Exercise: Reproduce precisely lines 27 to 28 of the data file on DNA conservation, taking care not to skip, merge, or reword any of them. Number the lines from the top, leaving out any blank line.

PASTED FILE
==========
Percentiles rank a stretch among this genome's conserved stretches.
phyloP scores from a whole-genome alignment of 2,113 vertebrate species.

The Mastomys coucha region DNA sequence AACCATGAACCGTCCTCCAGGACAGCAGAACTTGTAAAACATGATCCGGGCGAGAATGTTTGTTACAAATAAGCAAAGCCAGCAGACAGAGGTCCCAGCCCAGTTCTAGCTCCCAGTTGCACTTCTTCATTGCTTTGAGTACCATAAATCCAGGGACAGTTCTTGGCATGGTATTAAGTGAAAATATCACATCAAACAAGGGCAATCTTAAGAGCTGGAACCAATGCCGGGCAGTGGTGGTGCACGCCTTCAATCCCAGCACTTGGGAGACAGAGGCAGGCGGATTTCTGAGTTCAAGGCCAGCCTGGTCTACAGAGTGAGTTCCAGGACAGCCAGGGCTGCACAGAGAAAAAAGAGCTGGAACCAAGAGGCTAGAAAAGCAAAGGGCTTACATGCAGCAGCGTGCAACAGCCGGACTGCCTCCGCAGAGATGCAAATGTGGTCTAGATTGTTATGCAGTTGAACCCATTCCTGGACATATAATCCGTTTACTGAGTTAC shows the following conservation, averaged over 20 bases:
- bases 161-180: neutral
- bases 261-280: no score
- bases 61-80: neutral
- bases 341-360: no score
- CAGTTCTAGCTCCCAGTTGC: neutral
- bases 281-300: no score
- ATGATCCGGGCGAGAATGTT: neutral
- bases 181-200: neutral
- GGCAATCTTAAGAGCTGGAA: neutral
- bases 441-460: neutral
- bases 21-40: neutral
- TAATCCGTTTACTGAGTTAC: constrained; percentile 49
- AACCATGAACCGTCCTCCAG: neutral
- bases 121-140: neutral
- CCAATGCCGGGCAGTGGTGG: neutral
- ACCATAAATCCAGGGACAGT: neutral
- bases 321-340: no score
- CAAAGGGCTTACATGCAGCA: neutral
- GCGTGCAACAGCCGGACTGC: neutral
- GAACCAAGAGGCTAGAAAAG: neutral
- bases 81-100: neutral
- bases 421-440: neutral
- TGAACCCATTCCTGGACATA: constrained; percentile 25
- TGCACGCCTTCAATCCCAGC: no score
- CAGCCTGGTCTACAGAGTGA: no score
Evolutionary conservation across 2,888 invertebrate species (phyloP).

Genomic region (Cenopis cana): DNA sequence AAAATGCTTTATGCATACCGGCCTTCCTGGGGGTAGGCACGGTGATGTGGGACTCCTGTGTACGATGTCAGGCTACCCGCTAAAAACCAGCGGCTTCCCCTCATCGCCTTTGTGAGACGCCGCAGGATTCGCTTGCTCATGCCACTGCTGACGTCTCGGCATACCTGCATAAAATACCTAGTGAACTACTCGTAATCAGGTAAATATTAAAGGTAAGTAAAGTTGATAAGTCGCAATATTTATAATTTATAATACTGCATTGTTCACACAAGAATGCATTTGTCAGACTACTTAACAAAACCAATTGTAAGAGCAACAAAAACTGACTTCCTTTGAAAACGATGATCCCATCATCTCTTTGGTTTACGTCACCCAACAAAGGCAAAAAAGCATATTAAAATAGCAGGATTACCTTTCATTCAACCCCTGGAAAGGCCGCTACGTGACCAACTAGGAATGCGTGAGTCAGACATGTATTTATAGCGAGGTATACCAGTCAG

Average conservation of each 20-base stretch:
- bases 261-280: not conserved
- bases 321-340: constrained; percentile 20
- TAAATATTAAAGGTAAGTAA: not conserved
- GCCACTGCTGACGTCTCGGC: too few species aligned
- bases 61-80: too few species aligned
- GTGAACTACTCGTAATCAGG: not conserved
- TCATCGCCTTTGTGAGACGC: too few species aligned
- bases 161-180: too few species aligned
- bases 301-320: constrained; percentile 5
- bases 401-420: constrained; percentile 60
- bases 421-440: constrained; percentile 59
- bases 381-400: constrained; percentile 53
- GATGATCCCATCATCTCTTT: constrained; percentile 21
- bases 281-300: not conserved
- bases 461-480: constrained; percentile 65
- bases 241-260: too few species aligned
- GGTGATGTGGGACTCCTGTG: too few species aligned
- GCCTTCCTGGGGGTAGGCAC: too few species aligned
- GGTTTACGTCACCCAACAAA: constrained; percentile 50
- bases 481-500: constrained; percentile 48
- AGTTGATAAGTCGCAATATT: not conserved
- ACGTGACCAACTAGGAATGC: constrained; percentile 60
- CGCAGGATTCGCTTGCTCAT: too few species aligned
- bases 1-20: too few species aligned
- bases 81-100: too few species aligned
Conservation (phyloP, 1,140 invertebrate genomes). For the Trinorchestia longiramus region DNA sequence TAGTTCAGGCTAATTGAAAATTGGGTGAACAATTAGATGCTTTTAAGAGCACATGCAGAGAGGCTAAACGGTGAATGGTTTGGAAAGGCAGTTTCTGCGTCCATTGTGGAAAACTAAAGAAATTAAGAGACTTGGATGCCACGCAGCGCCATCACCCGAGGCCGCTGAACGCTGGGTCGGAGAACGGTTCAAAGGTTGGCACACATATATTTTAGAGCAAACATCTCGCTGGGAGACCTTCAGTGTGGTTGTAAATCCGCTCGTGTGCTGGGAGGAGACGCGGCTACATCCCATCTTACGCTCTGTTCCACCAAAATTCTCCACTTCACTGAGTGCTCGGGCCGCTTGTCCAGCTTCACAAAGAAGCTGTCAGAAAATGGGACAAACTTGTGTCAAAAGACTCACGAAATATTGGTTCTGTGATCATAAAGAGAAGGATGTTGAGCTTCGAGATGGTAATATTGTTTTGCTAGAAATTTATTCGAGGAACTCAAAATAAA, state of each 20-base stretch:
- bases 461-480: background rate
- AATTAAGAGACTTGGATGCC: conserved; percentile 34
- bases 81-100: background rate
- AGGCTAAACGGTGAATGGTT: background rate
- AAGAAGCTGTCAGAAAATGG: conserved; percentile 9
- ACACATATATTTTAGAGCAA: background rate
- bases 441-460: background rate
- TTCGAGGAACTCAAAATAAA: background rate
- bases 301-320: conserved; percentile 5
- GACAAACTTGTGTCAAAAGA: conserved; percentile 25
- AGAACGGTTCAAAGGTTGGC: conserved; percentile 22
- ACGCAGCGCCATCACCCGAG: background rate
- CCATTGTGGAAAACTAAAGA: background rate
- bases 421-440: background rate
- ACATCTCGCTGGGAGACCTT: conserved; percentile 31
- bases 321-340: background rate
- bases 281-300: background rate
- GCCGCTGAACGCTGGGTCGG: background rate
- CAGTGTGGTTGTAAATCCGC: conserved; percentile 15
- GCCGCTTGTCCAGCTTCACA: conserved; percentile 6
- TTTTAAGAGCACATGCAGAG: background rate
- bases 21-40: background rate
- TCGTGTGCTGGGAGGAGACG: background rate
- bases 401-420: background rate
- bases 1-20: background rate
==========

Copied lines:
- TGCACGCCTTCAATCCCAGC: no score
- CAGCCTGGTCTACAGAGTGA: no score